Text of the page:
New Year’s Eve festivities are usually that “let’s have fun till the crack of dawn” kind of party, with fireworks, champagne, great music and celebration with close friends and family as an end-of-year staple. However, for our furry companions, New Year’s Day is not the best time of the season - disoriented and stressed by the noises and fireworks, they’d rather curl up on your lap or hide under the couch for the entire evening and night. Are you staying home this year, with your kitties, fabCat style? Find out how to keep your cat happy, safe and calm while the fireworks keep popping outside.
Fireworks are not a cat’s friend
Loud noises, pops and bangs, lights that keep showing up in the sky - New Year’s Eve night might have your kitty running in the search for the quietest spot in your house. There are so many stories of cat owners going to the emergency vet clinic because of their cat being terrified and acting out of the ordinary or worse, getting into an accident at home trying to find a safe spot. Whether your kitty is like the cat-Terminator, not afraid of anything, or a quiet and timid creature, watching them closely and reacting to any signs of distress is key, especially on New Year’s Eve. It’s the one day you don’t want your furry friends to stay alone for the evening.
How do you know if the cat is stressed?
There’s no one, perfect description of cat’s behaviour on New Year’s Eve - while some will be completely fine, minding their own business or even watching fireworks from the window sill, others will go looking for a safe spot. They might hide under the couch or the bed, show some health issues (with vomiting, diarrhoea or a hunger strike), or even get so stressed they become aggressive and hyperactive.
Some other, typical signs of cat’s stress include panting, raised heart beat, dilated pupils, ears flattened and rotated backwards, drooling or laying close to the ground, almost crawling. Cats can also get aggressive, growling, whirring, hissing, scratching, attacking other animals or even you, their favourite hooman. The best option is to give your kitty some space, creating hideaways and quiet spots as well as closing and covering all your windows to reduce the noise and visual effects. Remember that cat’s hearing is far more sensitive and the time around New Year’s Eve (as some people get crazy with fireworks a few days before and after December 31st) will be disrupting your cat’s natural daily rhythm. Will those helpful measures be enough?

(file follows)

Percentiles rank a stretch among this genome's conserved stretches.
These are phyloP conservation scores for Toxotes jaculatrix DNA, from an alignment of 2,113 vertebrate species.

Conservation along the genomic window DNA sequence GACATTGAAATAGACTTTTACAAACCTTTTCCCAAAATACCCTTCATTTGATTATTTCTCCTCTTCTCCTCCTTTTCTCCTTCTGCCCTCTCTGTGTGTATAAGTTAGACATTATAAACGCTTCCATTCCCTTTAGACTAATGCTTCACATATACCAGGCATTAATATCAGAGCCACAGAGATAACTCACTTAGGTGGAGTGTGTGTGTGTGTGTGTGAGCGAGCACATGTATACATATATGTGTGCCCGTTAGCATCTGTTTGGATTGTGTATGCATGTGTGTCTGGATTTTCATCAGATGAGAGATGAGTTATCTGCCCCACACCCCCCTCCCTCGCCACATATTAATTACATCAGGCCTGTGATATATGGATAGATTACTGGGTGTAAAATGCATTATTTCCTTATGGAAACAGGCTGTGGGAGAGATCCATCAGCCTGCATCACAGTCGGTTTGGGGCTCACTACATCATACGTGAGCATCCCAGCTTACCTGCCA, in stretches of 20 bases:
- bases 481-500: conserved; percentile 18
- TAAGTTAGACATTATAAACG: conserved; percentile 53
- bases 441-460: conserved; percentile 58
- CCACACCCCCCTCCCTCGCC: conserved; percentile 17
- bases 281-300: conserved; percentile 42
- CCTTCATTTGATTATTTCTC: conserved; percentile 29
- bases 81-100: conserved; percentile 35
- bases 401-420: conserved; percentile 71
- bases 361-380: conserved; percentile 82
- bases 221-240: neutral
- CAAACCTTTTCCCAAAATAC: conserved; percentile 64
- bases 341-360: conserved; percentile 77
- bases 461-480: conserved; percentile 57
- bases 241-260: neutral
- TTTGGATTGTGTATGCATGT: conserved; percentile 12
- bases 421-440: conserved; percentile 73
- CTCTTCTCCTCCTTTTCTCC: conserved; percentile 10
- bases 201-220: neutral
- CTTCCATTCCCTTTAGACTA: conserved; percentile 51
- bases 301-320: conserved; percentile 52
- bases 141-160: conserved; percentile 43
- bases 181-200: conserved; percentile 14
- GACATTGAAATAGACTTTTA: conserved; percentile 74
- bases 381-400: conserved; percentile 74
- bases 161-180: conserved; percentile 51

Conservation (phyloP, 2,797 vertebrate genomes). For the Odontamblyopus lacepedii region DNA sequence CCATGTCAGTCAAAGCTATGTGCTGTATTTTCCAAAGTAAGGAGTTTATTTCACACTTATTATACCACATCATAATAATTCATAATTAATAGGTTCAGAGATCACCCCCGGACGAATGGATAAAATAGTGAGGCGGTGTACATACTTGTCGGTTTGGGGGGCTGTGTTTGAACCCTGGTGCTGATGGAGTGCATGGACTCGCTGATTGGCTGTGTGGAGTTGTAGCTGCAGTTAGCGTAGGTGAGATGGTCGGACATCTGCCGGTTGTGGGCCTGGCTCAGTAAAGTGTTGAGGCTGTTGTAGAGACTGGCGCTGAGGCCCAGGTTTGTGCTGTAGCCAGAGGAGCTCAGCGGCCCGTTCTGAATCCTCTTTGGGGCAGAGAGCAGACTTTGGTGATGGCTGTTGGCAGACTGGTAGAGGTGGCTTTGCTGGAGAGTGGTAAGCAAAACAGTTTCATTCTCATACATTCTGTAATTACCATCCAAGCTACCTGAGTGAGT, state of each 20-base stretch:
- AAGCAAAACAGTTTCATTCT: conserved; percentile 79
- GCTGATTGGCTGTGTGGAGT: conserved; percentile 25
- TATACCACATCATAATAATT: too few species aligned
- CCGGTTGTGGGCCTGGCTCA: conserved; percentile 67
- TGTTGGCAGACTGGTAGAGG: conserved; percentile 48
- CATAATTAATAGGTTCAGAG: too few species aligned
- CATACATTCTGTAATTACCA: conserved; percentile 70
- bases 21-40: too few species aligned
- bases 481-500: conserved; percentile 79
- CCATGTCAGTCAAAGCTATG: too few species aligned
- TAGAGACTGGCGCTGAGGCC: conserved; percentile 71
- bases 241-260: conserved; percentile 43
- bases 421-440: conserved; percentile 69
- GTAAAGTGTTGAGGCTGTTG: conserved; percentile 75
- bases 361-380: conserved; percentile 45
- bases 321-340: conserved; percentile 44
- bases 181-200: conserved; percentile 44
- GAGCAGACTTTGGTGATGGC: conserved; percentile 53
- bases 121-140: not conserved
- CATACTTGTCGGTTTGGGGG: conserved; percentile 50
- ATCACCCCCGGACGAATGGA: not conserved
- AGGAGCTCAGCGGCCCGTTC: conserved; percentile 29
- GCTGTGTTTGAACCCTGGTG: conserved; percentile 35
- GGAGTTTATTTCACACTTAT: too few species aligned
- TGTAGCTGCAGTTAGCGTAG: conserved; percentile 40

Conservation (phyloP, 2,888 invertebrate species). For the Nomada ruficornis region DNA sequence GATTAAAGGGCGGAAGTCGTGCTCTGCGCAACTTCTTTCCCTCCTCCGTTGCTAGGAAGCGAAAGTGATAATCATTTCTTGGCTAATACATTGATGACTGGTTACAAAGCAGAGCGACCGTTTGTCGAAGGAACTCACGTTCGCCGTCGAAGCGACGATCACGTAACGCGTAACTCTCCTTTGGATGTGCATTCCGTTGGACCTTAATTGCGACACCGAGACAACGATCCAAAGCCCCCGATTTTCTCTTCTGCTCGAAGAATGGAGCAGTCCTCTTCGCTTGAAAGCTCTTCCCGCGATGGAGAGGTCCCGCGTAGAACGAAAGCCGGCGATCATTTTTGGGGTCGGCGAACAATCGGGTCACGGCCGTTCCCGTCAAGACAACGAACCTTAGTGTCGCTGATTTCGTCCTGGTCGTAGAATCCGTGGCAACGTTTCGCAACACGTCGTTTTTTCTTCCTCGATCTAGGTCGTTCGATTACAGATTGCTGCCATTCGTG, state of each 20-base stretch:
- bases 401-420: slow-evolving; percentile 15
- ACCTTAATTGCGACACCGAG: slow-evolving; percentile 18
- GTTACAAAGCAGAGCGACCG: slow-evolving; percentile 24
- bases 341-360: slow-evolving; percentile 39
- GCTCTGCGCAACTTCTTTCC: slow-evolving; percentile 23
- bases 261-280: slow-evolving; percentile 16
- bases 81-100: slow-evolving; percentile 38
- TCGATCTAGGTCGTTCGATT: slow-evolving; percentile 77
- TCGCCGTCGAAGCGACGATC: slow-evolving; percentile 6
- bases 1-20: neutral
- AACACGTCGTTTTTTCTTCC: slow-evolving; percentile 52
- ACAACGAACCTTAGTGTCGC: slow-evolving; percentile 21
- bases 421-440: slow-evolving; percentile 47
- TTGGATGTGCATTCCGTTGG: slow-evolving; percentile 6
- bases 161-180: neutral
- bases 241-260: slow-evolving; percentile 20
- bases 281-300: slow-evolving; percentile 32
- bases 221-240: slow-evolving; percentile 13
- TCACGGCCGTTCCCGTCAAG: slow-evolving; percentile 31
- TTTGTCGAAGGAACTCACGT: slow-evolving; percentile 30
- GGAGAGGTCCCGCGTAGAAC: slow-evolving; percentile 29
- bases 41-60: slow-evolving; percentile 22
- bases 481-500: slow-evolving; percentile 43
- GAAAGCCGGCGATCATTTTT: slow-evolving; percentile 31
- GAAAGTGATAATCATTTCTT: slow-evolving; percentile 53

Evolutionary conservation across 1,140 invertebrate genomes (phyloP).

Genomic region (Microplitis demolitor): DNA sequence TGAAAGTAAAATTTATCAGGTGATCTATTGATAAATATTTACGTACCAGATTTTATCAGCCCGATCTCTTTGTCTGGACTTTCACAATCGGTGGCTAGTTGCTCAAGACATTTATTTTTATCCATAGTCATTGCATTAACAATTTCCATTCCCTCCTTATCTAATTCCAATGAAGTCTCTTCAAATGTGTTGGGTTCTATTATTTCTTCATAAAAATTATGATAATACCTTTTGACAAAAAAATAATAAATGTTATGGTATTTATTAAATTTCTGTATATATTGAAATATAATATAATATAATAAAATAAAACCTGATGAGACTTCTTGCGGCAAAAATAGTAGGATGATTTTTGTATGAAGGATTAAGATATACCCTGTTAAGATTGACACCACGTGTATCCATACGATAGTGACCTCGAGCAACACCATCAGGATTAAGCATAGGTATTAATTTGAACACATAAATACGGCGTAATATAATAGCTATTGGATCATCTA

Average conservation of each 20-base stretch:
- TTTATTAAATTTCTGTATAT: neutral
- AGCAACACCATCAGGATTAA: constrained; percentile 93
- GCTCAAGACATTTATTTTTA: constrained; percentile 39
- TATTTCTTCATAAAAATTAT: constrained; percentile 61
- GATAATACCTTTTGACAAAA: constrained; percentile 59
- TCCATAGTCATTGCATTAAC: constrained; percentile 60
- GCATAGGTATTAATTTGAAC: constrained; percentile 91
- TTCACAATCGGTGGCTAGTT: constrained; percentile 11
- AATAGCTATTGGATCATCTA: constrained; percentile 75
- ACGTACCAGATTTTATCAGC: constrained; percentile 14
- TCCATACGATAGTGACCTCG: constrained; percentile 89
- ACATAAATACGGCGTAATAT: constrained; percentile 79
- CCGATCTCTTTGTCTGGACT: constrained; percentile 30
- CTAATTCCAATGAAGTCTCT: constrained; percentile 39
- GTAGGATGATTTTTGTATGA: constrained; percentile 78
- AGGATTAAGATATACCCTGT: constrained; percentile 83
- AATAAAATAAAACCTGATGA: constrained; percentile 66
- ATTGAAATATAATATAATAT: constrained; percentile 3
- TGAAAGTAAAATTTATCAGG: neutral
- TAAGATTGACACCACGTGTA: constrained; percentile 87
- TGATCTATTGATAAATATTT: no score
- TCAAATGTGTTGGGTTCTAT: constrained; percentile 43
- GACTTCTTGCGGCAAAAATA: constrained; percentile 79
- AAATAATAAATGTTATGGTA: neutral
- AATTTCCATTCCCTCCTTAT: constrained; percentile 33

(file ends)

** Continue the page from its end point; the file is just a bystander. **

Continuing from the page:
How to help your kitty on New Year’s Eve?
If cats could talk, on New Year’s Eve they’d probably tell us “please, stop the fireworks”. It’s actually one of the biggest arguments used by people who are advocating for all animals’ safety and well-being. If you’ve ever spent the New Year’s Eve evening with your pets, you’ll know how they may react to the noises with being very stressed and overwhelmed. And there will obviously be some pets that couldn’t care less, but most of them will show some level of stress and fear. Is it really worth it to risk an emergency vet visit when your cat starts projectile vomiting or hurts its paw, running scared from the favourite cat tower by the window? From our perspective it’s much more rewarding to celebrate the New Year with your furry friends and a glass of champagne (with fluff stuck to the glass, obviously!). We are fully aware that even if you, lovely fabCats, decide not to use fireworks, there will be some people around who decide otherwise. What can you do to ease your cat’s stress that evening?